Official reasoning for this concerning figure is still unknown, however it does point to osteoporosis as being a major factor in reducing the quality of life enjoyed by women in the country. This is caused in many cases by a failure to build up bone density following the menopause.
As well as this diabetes is considered a major life limiting factor, with convenient fast food diets and a lack of exercise - often as a result of the country’s warm, humid tropical climate - given as the major reasons for this.
Whilst concerns exist around the reasonings for the lower number of healthy years lived by women in Singapore, the country is in the perfect condition to combat the issue. Since 1960 its life expectancy has risen from 65 to over 82, and this is testament to the hard work done by the incredibly advanced and well structured medical sector.
Investment in healthcare in Singapore is high, whilst the country can offer world class, futuristic facilities to medics considering making a move.
If you believe that switching to work in Singapore’s advanced, modern and highly competitive healthcare industry would enhance your career (and way of life) then register on our website - and start your journey to a more rewarding and enjoyable career today.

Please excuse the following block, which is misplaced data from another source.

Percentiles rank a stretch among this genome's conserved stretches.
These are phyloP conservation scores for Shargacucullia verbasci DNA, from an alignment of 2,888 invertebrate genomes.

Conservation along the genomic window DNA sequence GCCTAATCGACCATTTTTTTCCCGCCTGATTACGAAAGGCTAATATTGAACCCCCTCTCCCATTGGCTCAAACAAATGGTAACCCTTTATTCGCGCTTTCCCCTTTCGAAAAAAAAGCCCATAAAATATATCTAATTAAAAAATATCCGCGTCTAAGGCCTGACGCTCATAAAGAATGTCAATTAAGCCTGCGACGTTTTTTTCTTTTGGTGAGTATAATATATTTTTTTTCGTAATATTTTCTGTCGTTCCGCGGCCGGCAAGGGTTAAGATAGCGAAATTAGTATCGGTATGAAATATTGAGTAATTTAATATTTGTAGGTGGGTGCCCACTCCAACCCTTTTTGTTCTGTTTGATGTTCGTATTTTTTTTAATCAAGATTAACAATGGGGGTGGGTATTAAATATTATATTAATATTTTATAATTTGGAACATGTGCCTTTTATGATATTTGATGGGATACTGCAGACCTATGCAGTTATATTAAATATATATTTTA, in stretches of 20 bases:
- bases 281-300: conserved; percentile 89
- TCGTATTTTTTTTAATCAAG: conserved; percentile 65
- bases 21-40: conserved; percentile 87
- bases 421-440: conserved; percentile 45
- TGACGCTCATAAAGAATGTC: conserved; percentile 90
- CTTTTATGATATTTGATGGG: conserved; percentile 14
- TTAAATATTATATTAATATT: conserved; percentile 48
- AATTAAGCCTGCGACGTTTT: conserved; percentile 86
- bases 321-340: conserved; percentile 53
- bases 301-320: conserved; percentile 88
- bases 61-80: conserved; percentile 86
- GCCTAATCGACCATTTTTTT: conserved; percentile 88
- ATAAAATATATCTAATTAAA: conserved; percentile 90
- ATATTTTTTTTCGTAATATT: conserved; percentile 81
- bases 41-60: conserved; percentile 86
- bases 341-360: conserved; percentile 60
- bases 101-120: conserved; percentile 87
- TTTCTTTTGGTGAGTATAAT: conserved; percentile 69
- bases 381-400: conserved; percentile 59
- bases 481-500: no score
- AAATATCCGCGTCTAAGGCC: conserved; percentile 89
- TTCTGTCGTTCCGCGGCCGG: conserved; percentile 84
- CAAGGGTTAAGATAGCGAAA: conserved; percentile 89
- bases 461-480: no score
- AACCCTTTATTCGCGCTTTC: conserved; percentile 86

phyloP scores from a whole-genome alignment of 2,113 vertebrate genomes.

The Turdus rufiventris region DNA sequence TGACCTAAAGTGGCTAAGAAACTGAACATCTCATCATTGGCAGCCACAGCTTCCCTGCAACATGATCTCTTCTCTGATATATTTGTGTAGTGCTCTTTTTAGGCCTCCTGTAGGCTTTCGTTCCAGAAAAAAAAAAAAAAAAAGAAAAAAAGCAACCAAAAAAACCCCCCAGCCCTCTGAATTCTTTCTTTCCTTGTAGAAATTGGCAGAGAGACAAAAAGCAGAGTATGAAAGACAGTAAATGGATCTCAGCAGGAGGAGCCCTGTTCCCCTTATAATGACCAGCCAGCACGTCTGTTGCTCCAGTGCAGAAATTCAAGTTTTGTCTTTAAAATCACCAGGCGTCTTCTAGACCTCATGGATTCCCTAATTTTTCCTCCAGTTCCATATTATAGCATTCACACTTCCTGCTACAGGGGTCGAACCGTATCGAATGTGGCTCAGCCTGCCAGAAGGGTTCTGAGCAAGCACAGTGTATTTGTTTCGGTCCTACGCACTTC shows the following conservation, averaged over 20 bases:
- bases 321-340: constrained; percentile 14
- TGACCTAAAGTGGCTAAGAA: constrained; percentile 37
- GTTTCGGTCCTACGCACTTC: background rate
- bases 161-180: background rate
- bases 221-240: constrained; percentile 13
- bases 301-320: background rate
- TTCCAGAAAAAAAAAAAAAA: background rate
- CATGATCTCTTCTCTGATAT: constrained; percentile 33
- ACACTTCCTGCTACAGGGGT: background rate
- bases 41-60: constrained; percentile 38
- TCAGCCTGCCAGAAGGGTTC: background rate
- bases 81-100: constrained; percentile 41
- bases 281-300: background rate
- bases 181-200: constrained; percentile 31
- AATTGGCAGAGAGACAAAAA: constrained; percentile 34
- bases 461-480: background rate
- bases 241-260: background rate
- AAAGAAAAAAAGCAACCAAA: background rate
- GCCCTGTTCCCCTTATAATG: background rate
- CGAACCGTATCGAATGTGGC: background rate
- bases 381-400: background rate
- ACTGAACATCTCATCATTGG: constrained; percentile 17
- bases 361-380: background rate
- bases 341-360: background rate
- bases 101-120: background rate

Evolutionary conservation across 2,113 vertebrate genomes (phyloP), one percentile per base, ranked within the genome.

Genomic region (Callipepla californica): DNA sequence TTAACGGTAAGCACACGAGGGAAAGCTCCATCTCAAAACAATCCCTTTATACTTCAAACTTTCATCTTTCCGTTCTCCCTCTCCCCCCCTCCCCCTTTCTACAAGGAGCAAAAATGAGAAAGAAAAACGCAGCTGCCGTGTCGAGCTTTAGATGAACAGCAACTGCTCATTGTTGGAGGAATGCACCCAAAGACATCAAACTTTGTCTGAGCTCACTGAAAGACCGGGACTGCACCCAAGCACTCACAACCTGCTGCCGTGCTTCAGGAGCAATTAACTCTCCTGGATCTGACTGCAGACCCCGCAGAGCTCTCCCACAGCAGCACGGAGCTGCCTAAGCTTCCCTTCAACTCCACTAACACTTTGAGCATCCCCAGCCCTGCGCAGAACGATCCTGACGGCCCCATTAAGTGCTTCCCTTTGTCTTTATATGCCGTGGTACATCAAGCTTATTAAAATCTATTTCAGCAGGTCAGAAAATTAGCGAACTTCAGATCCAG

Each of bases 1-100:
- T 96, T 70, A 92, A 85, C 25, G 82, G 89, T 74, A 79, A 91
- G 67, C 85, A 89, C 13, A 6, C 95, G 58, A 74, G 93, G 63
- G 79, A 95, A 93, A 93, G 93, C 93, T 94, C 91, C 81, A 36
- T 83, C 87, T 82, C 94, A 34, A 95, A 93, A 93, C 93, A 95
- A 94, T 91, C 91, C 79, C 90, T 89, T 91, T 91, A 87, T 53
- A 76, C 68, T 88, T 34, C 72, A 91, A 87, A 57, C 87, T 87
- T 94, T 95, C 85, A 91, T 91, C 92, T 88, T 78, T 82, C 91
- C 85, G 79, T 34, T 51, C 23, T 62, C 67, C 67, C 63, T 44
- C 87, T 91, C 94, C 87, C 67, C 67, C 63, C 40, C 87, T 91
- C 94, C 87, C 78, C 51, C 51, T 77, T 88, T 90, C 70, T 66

New Zealand Screens for Heart Defects
A report published in the New Zealand Medical Journal has called for a new screening program to be introduced for newborns.
The experts behind the report are hopeful that recent technological advancements will allow them to reduce the death rate from congenital heart defects from an early age, using a pulse-oximeter, the infant can safely, quickly and - most crucially of all - painlessly have their blood oxygen levels checked, with low levels prompting further investigation.
At the moment babies are already scanned before or just after birth for conditions including Down's Syndrome and hearing difficulties, however it is now hoped that scans for heart defects could be added to the health checks.
Statistics published in the journal show that between 4 and 10 of every 1000 children born in New Zealand suffer from a congenital heart defect, with more than half not diagnosed prior to birth and 20% not recognised until after the infant has been discharged from hospital. Researchers now believe it should simply be a matter of how best to implement the tests, not whether or not they should be brought in.
Trial schemes are currently underway at 5 of the country’s larger hospitals, with hopes that every facility will be performing the tests by late next year high amongst medical researchers and medics alike.
New Zealand has been a favourite for expats for many years. The country’s world renowned relaxed lifestyle combined with a healthy work/life balance and generous salaries makes it an extremely attractive location for expat medics looking to escape from the NHS.
If you believe that a more rewarding career down under would be the right move, simply register on our website - and start your journey today.